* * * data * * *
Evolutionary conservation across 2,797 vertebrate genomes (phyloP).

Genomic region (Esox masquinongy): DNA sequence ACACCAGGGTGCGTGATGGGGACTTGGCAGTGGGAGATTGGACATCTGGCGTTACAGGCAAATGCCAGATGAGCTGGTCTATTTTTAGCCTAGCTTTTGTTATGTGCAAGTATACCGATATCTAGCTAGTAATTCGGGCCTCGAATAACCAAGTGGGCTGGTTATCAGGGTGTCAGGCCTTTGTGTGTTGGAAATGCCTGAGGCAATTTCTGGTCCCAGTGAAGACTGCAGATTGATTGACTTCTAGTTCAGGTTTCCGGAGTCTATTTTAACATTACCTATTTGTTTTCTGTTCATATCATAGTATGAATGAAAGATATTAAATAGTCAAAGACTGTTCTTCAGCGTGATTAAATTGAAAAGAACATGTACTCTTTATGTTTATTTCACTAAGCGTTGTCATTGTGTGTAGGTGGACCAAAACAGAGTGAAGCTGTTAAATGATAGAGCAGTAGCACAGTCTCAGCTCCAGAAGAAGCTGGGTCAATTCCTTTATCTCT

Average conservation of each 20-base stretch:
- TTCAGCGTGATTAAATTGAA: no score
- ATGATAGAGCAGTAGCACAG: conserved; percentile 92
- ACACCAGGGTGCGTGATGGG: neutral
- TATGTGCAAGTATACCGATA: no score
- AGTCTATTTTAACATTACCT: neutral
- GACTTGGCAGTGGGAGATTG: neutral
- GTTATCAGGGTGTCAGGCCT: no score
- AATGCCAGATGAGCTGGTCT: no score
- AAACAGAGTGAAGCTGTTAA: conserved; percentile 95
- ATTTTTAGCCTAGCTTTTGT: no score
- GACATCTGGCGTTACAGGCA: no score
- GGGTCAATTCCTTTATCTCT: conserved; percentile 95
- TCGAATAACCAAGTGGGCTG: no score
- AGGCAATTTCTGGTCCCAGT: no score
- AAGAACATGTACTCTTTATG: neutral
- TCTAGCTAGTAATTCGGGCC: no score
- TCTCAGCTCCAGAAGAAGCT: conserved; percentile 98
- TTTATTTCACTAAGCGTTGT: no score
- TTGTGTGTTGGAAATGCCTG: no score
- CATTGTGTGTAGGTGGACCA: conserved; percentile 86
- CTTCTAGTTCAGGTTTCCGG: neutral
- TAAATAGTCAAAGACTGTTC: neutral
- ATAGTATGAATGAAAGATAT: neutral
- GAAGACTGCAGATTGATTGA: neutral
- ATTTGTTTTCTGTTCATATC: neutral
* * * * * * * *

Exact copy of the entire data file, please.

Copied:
Evolutionary conservation across 2,797 vertebrate genomes (phyloP).

Genomic region (Esox masquinongy): DNA sequence ACACCAGGGTGCGTGATGGGGACTTGGCAGTGGGAGATTGGACATCTGGCGTTACAGGCAAATGCCAGATGAGCTGGTCTATTTTTAGCCTAGCTTTTGTTATGTGCAAGTATACCGATATCTAGCTAGTAATTCGGGCCTCGAATAACCAAGTGGGCTGGTTATCAGGGTGTCAGGCCTTTGTGTGTTGGAAATGCCTGAGGCAATTTCTGGTCCCAGTGAAGACTGCAGATTGATTGACTTCTAGTTCAGGTTTCCGGAGTCTATTTTAACATTACCTATTTGTTTTCTGTTCATATCATAGTATGAATGAAAGATATTAAATAGTCAAAGACTGTTCTTCAGCGTGATTAAATTGAAAAGAACATGTACTCTTTATGTTTATTTCACTAAGCGTTGTCATTGTGTGTAGGTGGACCAAAACAGAGTGAAGCTGTTAAATGATAGAGCAGTAGCACAGTCTCAGCTCCAGAAGAAGCTGGGTCAATTCCTTTATCTCT

Average conservation of each 20-base stretch:
- TTCAGCGTGATTAAATTGAA: no score
- ATGATAGAGCAGTAGCACAG: conserved; percentile 92
- ACACCAGGGTGCGTGATGGG: neutral
- TATGTGCAAGTATACCGATA: no score
- AGTCTATTTTAACATTACCT: neutral
- GACTTGGCAGTGGGAGATTG: neutral
- GTTATCAGGGTGTCAGGCCT: no score
- AATGCCAGATGAGCTGGTCT: no score
- AAACAGAGTGAAGCTGTTAA: conserved; percentile 95
- ATTTTTAGCCTAGCTTTTGT: no score
- GACATCTGGCGTTACAGGCA: no score
- GGGTCAATTCCTTTATCTCT: conserved; percentile 95
- TCGAATAACCAAGTGGGCTG: no score
- AGGCAATTTCTGGTCCCAGT: no score
- AAGAACATGTACTCTTTATG: neutral
- TCTAGCTAGTAATTCGGGCC: no score
- TCTCAGCTCCAGAAGAAGCT: conserved; percentile 98
- TTTATTTCACTAAGCGTTGT: no score
- TTGTGTGTTGGAAATGCCTG: no score
- CATTGTGTGTAGGTGGACCA: conserved; percentile 86
- CTTCTAGTTCAGGTTTCCGG: neutral
- TAAATAGTCAAAGACTGTTC: neutral
- ATAGTATGAATGAAAGATAT: neutral
- GAAGACTGCAGATTGATTGA: neutral
- ATTTGTTTTCTGTTCATATC: neutral